I like the idea that from the moment you wake in BotW to when you finally fight Ganon, it's a quest of preparing for that fight. IGN's NVC podcast said the game is a quest of confidence, and it's really what sets BotW apart from so many other games, even previous Zelda games.
It's also interesting how that preparation is done through honing your actual skill and knowledge in the world fighting the creatures that just destroy you at first, and not through grinding XP or other notions of progress we often get from games. Granted, you start to find much better weapons, better gear, new abillites, and learn how to cook better meals as you progress, but it's ultimately all additional safety nets so Link can take down Ganon. The game was made with someone going straight to the final boss in mind, but that few would do that and be able to win.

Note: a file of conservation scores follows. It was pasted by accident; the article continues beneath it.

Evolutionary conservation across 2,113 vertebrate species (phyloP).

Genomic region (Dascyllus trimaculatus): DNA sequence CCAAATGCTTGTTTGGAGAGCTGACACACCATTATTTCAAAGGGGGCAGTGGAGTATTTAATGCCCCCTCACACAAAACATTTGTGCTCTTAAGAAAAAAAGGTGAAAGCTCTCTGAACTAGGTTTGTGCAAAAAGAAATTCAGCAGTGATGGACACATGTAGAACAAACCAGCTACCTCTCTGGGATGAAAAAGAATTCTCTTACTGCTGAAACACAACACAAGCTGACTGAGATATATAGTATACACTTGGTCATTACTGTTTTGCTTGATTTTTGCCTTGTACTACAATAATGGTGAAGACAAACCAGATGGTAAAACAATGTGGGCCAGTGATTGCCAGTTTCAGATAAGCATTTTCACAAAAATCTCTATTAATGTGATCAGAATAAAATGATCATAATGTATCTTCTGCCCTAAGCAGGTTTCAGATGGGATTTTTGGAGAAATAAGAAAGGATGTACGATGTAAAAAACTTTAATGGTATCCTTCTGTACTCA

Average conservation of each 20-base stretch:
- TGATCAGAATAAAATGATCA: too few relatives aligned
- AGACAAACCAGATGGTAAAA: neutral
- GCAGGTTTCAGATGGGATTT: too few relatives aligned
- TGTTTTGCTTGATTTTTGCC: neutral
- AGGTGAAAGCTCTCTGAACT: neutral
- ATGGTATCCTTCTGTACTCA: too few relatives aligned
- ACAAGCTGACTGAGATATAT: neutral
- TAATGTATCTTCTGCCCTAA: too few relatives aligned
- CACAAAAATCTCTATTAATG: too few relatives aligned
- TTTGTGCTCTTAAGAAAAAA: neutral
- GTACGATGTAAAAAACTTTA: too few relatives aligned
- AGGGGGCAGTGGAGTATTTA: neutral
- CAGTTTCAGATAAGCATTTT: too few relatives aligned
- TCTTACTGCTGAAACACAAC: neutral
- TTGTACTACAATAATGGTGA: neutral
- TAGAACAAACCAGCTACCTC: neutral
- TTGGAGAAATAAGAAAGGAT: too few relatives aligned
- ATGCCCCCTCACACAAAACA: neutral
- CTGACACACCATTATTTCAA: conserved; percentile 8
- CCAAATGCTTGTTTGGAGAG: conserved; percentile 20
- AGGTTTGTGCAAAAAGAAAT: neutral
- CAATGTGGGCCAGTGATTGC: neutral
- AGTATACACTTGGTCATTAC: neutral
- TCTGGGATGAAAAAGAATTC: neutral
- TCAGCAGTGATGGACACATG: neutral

Not only is that pretty cool from a gameplay standpoint, but narratively, it means the Link you can play as is either this bad ass that was hit by a lucky shot and goes straight to Ganon to finish what he started, ignoring the advice of many who think Ganon is too powerful to take him alone, or Link is this young swordsman that wasn't ready at the time and even stronger more capable warriors were defeated by Ganon as well, but with the right amount of preparation, Link can finally achieve the power he needed to defeat this incredible evil.